Annie's Mailbox: A Caring Daughter Who Is Making Herself Sick Over This
Dear Annie: My mother is in her late 90s. She insists on covering her kitchen counters with newspaper, including the areas right next to the electric cooktop and the microwave. My mother does not see this as a fire risk. She thinks it is keeping a clean house.
The last time I cleaned her kitchen, I was disgusted by the small insects and bits of food that were trapped between the newspaper sections. Her housekeeper simply goes along with her wishes and leaves the newspapers where they are. But, Annie, if this paper catches fire, Mom would never make it out of the house alive.
I am not sure why she insists on putting her food on top of newsprint. She says newspapers are sterile. But the paper is handled by many people and sits in delivery trucks that are hardly spotless. Those who deliver it aren't wearing rubber gloves. All of this escapes my mother's attention, and she just piles the papers on her counters, which are, by the way, in great shape because she never actually uses them.
Mom reads your column every day and follows your advice. I am out of options. -- A Caring Daughter Who Is Making Herself Sick Over This
Dear Daughter: Has Mom always lined her countertops with newsprint? If she's been eating ink and bugs for more than 90 years, we assume she has a strong immune system. Also, her eyesight might not be as good as it once was, and she might not see the smeared ink and small insects. Your focus should be on the fire hazard. Any paper that rests near an electric cooktop (or any cooktop) is a risk. Mom -- if you're reading this, please wash your countertops instead of covering them with old newspapers. Your daughter wants you to be healthy and safe. So do we.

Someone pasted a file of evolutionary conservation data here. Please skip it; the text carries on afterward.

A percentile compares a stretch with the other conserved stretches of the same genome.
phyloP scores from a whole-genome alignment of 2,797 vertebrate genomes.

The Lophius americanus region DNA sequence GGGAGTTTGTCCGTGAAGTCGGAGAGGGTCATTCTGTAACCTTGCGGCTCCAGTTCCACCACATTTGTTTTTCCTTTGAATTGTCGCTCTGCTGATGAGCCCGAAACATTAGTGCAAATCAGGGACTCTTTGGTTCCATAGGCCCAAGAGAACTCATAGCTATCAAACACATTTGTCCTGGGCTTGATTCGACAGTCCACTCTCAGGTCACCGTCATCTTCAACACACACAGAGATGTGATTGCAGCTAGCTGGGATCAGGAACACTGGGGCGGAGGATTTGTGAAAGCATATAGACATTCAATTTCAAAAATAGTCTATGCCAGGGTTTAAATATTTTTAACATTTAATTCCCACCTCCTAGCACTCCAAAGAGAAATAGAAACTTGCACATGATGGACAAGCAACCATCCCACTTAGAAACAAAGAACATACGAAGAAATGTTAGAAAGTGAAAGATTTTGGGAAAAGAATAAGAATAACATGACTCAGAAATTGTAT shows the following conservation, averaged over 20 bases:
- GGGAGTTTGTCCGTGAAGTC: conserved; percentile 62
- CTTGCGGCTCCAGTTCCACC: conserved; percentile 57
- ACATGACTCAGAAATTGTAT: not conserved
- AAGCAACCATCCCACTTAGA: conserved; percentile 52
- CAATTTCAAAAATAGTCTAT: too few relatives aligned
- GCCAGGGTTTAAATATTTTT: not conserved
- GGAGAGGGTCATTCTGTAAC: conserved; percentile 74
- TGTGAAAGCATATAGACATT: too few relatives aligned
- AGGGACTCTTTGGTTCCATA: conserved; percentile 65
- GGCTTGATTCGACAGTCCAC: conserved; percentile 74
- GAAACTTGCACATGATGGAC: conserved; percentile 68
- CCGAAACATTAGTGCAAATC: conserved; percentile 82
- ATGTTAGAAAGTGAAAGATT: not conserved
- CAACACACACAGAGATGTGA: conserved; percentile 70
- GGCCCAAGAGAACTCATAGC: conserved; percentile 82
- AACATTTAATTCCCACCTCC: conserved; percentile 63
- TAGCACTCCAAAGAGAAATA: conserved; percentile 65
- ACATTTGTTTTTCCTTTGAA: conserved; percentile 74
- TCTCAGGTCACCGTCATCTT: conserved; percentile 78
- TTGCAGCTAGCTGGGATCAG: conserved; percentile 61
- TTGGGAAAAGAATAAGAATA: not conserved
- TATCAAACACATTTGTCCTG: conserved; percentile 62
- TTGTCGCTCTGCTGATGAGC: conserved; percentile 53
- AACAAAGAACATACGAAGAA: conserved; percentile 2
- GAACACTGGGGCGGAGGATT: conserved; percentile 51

Dear Annie: I have worked hard all of my life and now find that I am financially very well off and can afford to be generous with my money.
Since I believe charity begins at home, I sent two $1,000 checks to two nieces who are going to college. It has been more than a month, and I have not heard anything from them. I even emailed the mother of one, thinking the check had gotten lost because it wasn't cashed. It was then deposited, but still no thank-you note.
I also sent a check to a friend who has been down on her luck. She called me immediately to thank me. I sent her a second check and again received an immediate thank you. I would have sent my nieces another check if they had acknowledged the original gift.
I am disheartened to think I have such ungrateful relatives. How do I handle this disappointment? -- Frustrated in Michigan
Dear Michigan: Please recognize that it's quite possible these girls have never written a thank-you note and were not taught that it is appropriate and expected. Here is your opportunity to teach them.
Contact each girl individually and ask whether she received the gift and liked it. It's OK to say that you were disappointed not to hear from them, because it made them appear ungrateful and surely that was not their intent. We think they will fall all over themselves thanking you, as well they should.
Dear Annie: This is in response to the letter from "Don't Do Business with Friends," whose husband and best friend went into business together and it didn't turn out well.
Please remind your readers never to enter into a partnership with anyone, including friends and family, without having a partnership agreement that spells out exactly what will happen if the partnership is terminated. A written contract will save a lot of headaches -- and in many cases heartache -- when it's time to part ways. -- Reader in Kentucky
"Annie's Mailbox" is written by Kathy Mitchell and Marcy Sugar. This column was originally published in 2017. To find out more about Classic Annie's Mailbox and read features by other Creators Syndicate writers and cartoonists, visit Creators Syndicate at www.creators.com.